SV Pandion

Living on a Pugboat

Although Pandion runs pretty light with three of us as the primary crew, we make room for our, arguably, furriest crew member Salty the Pug! There are lots of other boats with dogs on board, however we do get asked a lot about having a dog on board. I thought I’d share our experience after living on a boat for over three years with a dog.

Like people, all dogs have a unique boat-life experience. Salty is the only dog we have lived on board with, however, having a dog means you meet a lot of other boats with dogs and share stories. I’ll try to share here a lot of what we have learned first and second hand.

Salty – the Pug, the Dog, the Mystery!

A bit about Salty! He’s a 4 year old Pug who we got from a small family that bred their two pugs. Not official breeders or anything, just a family looking to make a buck. We got him after someone else had bought and then quickly returned him for being “a lot of work”. In other words, he was a perfectly normal puppy! Remember that before you get one! The advantage for us getting a puppy was that we could expose him to boats and sailing from a very young age. At the time we had a 30 ft sail boat and we took Salty sailing and paddle boarding whenever we could. He has become an avid paddler and, since we left the marina and have been sailing Mexico, he’s become a really good swimmer! He knows the word “paddle” like most dogs know the word “walk”, or “park”.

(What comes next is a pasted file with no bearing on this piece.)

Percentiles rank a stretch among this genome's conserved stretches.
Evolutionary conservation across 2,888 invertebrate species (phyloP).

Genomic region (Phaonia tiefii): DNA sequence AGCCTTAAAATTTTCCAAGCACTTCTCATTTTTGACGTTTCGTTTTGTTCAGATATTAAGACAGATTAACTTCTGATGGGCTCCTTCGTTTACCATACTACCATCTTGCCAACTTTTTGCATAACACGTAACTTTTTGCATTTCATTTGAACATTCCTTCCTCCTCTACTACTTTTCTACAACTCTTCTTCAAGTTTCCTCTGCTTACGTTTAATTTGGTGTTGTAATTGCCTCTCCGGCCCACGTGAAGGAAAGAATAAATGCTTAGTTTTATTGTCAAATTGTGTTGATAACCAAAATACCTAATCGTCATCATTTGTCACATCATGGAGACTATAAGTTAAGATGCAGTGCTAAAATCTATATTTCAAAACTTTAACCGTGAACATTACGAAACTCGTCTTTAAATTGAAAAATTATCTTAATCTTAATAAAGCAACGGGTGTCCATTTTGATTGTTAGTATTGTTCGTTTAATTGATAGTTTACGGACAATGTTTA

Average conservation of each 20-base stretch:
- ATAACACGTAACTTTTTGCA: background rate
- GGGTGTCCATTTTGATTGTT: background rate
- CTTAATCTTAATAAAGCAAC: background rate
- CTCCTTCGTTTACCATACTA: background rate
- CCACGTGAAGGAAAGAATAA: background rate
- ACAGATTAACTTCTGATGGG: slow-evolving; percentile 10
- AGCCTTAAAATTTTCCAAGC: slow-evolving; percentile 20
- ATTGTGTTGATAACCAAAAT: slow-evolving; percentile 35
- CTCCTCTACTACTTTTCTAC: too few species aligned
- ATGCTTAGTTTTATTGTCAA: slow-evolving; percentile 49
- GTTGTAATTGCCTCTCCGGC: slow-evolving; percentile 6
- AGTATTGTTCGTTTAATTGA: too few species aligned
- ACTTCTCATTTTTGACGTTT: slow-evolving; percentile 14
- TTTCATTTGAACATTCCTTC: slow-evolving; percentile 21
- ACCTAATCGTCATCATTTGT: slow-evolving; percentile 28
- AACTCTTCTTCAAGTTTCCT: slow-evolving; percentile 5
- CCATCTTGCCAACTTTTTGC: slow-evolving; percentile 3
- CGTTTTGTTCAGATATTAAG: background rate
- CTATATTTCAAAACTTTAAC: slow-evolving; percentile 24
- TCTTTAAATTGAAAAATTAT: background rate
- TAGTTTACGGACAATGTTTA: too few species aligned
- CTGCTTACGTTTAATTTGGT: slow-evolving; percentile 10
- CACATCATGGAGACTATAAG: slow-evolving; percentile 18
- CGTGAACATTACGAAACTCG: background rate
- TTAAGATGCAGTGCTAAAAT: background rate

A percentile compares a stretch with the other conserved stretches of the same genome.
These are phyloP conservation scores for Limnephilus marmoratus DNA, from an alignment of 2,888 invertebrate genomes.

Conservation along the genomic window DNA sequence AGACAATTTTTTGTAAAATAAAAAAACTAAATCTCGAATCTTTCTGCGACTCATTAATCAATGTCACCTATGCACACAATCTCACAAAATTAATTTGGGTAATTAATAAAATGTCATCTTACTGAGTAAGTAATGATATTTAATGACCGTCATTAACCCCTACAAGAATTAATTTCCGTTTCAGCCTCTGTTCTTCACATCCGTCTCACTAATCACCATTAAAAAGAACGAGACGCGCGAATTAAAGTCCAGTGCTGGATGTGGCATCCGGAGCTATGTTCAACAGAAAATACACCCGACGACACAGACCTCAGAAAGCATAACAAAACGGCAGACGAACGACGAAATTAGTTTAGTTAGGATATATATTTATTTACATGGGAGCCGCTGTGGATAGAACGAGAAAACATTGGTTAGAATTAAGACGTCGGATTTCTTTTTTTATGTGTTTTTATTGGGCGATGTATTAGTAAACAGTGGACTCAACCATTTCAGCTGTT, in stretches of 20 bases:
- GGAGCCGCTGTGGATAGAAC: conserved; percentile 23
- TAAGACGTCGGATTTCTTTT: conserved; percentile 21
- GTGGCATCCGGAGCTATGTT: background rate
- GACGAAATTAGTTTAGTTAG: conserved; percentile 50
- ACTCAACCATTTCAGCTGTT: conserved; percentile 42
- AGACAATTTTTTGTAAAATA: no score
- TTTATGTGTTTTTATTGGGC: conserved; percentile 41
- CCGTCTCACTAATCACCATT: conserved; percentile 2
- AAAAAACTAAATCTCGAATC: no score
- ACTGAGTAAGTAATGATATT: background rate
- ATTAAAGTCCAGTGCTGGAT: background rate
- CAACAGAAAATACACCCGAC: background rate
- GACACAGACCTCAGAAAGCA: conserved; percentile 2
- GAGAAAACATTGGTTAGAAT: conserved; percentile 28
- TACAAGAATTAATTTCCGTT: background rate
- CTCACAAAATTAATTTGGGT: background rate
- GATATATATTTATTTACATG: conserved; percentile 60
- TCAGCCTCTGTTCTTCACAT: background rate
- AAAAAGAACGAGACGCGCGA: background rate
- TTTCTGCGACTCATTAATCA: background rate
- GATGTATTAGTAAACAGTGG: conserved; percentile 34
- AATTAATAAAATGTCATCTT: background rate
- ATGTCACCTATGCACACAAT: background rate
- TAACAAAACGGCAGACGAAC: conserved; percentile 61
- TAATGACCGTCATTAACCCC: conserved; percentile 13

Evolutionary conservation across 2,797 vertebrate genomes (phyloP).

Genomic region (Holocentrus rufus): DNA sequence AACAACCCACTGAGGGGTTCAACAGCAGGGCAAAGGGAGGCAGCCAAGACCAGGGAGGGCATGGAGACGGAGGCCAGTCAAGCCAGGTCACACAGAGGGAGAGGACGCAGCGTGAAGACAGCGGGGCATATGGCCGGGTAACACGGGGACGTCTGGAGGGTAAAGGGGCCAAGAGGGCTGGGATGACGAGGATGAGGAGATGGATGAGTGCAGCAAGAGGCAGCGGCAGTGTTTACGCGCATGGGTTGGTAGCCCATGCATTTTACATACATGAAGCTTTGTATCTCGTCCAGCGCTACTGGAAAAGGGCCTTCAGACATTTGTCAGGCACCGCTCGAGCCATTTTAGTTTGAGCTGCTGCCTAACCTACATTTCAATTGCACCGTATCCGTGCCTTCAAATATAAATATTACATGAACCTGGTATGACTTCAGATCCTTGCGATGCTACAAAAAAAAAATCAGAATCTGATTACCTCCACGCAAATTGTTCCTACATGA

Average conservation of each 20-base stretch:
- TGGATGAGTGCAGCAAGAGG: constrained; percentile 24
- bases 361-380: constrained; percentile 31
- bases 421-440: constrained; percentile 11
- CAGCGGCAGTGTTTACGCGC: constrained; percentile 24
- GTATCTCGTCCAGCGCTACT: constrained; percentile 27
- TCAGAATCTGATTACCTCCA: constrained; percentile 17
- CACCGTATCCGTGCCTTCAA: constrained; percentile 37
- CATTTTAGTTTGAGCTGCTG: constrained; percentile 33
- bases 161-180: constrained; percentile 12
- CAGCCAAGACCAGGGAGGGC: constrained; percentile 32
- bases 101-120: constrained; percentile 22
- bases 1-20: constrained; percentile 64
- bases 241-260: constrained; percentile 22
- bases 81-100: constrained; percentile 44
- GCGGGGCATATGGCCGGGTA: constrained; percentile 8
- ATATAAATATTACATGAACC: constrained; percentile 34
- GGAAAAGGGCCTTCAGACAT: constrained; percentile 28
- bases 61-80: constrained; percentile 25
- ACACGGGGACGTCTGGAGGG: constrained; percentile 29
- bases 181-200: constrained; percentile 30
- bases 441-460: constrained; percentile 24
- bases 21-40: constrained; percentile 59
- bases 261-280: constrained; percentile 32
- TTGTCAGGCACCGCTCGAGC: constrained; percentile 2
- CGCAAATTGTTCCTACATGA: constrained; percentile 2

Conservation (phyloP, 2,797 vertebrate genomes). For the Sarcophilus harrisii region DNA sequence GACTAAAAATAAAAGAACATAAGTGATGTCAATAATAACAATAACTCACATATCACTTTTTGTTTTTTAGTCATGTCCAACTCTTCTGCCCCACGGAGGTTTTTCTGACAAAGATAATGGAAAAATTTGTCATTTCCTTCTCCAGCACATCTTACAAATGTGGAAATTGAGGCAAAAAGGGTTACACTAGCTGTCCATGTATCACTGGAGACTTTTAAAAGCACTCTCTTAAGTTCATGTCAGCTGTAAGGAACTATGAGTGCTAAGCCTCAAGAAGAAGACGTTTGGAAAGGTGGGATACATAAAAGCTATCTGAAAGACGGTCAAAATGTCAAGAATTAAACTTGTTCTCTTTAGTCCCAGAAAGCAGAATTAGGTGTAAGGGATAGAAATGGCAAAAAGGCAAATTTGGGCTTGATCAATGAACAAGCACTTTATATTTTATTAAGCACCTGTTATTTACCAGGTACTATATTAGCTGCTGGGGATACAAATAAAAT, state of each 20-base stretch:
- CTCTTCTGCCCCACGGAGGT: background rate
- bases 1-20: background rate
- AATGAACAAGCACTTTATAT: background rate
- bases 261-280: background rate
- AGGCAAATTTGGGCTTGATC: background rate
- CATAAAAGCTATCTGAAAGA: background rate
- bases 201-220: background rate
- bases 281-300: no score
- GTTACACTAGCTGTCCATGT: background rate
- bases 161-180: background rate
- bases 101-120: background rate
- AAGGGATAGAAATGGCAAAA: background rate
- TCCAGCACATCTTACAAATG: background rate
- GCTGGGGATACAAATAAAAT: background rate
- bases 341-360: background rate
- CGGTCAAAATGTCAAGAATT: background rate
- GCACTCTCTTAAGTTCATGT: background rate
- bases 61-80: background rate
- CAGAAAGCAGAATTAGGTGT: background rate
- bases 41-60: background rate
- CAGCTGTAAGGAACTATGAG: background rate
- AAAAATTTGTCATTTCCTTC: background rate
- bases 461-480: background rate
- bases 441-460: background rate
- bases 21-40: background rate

Salty is very easy going with people and other dogs. He’s not a dominant dog so its low stress when we have other humans or dogs on board. At times he can be too friendly - a bit of a close talker you might say! All in all he is a really easy going dog. As a pug he likes to rest a lot and is a breed whose purpose is to be your companion. This makes him a great match for a small space and long sailing days.

Despite his awesome demeanor Salty still has not mastered relieving himself on the boat. We potty trained him when we had a small home with a backyard and it seems those lessons really stuck. We have tried multiple things and there are a lot of great online tips about this however I have to be honest, they didn’t end up working for Salty. He will now #2 on the boat but it takes a full 48 hours before he will pee on the boat. We have discussed this with a few veterinarians and they have told us that, other then an unlikely change of a urinary tract infection it should be fine. We also rarely ever sail for so long that he has to wait more than 12 hours. Reality is we just have to accept that while we sail with Salty, we have to negotiate with his bladder. As the vets have said, he’ll go when he has to go! Meantime Salty gets to poop in a lot of beautiful places!

Considerations with a Dog Onboard

Personality, Permissions and Planning

Some people come to have a dog on board because they want to sail and already have a pet! That’s great. We have met a lot of cruisers who have their pets joining them on their cruising dreams. Just like our loved ones, however, they may not always share your passion. Have a back up plan or at least a backup idea because a constantly seasick pet will be unpleasant and possibly dangerous when you’re halfway to Bermuda! Obviously you know your pet and wouldn’t let this really happen but be prepared; on your initial cruises your pet is going to have a personal journey too, and it may well end with “get me off this f*%&ing boat”.